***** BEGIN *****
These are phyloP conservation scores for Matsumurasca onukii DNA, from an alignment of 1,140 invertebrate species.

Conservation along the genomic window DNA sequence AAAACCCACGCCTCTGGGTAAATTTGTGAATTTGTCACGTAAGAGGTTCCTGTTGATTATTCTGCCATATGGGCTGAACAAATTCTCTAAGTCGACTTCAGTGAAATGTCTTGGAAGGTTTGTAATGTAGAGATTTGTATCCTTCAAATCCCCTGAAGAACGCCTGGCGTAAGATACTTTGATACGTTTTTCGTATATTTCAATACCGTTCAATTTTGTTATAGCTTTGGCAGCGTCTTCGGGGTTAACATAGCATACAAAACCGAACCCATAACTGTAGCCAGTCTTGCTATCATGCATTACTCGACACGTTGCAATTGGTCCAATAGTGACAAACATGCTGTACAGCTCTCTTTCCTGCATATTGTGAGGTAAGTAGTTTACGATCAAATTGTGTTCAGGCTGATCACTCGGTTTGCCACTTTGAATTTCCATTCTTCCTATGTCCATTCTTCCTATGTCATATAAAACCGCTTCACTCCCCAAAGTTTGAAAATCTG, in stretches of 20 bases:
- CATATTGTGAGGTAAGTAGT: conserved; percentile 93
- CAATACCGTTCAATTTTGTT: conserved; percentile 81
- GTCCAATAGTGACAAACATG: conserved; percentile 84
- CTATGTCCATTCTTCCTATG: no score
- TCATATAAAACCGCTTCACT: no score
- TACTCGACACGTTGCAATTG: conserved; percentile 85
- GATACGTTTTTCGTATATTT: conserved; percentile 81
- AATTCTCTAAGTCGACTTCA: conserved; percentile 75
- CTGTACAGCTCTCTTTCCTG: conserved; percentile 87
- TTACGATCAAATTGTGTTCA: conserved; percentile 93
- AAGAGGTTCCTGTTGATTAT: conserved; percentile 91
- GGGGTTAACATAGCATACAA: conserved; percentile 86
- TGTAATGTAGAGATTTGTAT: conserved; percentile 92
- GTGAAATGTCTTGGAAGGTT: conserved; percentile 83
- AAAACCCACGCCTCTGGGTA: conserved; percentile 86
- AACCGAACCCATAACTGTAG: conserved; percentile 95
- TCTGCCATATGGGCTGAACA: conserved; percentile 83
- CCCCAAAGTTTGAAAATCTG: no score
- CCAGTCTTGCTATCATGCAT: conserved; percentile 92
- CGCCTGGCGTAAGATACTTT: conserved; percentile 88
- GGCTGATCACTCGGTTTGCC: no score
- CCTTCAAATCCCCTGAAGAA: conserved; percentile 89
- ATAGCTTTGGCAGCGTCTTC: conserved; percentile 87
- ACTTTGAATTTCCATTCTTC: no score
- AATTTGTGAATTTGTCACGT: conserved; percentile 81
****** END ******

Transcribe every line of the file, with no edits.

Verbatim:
These are phyloP conservation scores for Matsumurasca onukii DNA, from an alignment of 1,140 invertebrate species.

Conservation along the genomic window DNA sequence AAAACCCACGCCTCTGGGTAAATTTGTGAATTTGTCACGTAAGAGGTTCCTGTTGATTATTCTGCCATATGGGCTGAACAAATTCTCTAAGTCGACTTCAGTGAAATGTCTTGGAAGGTTTGTAATGTAGAGATTTGTATCCTTCAAATCCCCTGAAGAACGCCTGGCGTAAGATACTTTGATACGTTTTTCGTATATTTCAATACCGTTCAATTTTGTTATAGCTTTGGCAGCGTCTTCGGGGTTAACATAGCATACAAAACCGAACCCATAACTGTAGCCAGTCTTGCTATCATGCATTACTCGACACGTTGCAATTGGTCCAATAGTGACAAACATGCTGTACAGCTCTCTTTCCTGCATATTGTGAGGTAAGTAGTTTACGATCAAATTGTGTTCAGGCTGATCACTCGGTTTGCCACTTTGAATTTCCATTCTTCCTATGTCCATTCTTCCTATGTCATATAAAACCGCTTCACTCCCCAAAGTTTGAAAATCTG, in stretches of 20 bases:
- CATATTGTGAGGTAAGTAGT: conserved; percentile 93
- CAATACCGTTCAATTTTGTT: conserved; percentile 81
- GTCCAATAGTGACAAACATG: conserved; percentile 84
- CTATGTCCATTCTTCCTATG: no score
- TCATATAAAACCGCTTCACT: no score
- TACTCGACACGTTGCAATTG: conserved; percentile 85
- GATACGTTTTTCGTATATTT: conserved; percentile 81
- AATTCTCTAAGTCGACTTCA: conserved; percentile 75
- CTGTACAGCTCTCTTTCCTG: conserved; percentile 87
- TTACGATCAAATTGTGTTCA: conserved; percentile 93
- AAGAGGTTCCTGTTGATTAT: conserved; percentile 91
- GGGGTTAACATAGCATACAA: conserved; percentile 86
- TGTAATGTAGAGATTTGTAT: conserved; percentile 92
- GTGAAATGTCTTGGAAGGTT: conserved; percentile 83
- AAAACCCACGCCTCTGGGTA: conserved; percentile 86
- AACCGAACCCATAACTGTAG: conserved; percentile 95
- TCTGCCATATGGGCTGAACA: conserved; percentile 83
- CCCCAAAGTTTGAAAATCTG: no score
- CCAGTCTTGCTATCATGCAT: conserved; percentile 92
- CGCCTGGCGTAAGATACTTT: conserved; percentile 88
- GGCTGATCACTCGGTTTGCC: no score
- CCTTCAAATCCCCTGAAGAA: conserved; percentile 89
- ATAGCTTTGGCAGCGTCTTC: conserved; percentile 87
- ACTTTGAATTTCCATTCTTC: no score
- AATTTGTGAATTTGTCACGT: conserved; percentile 81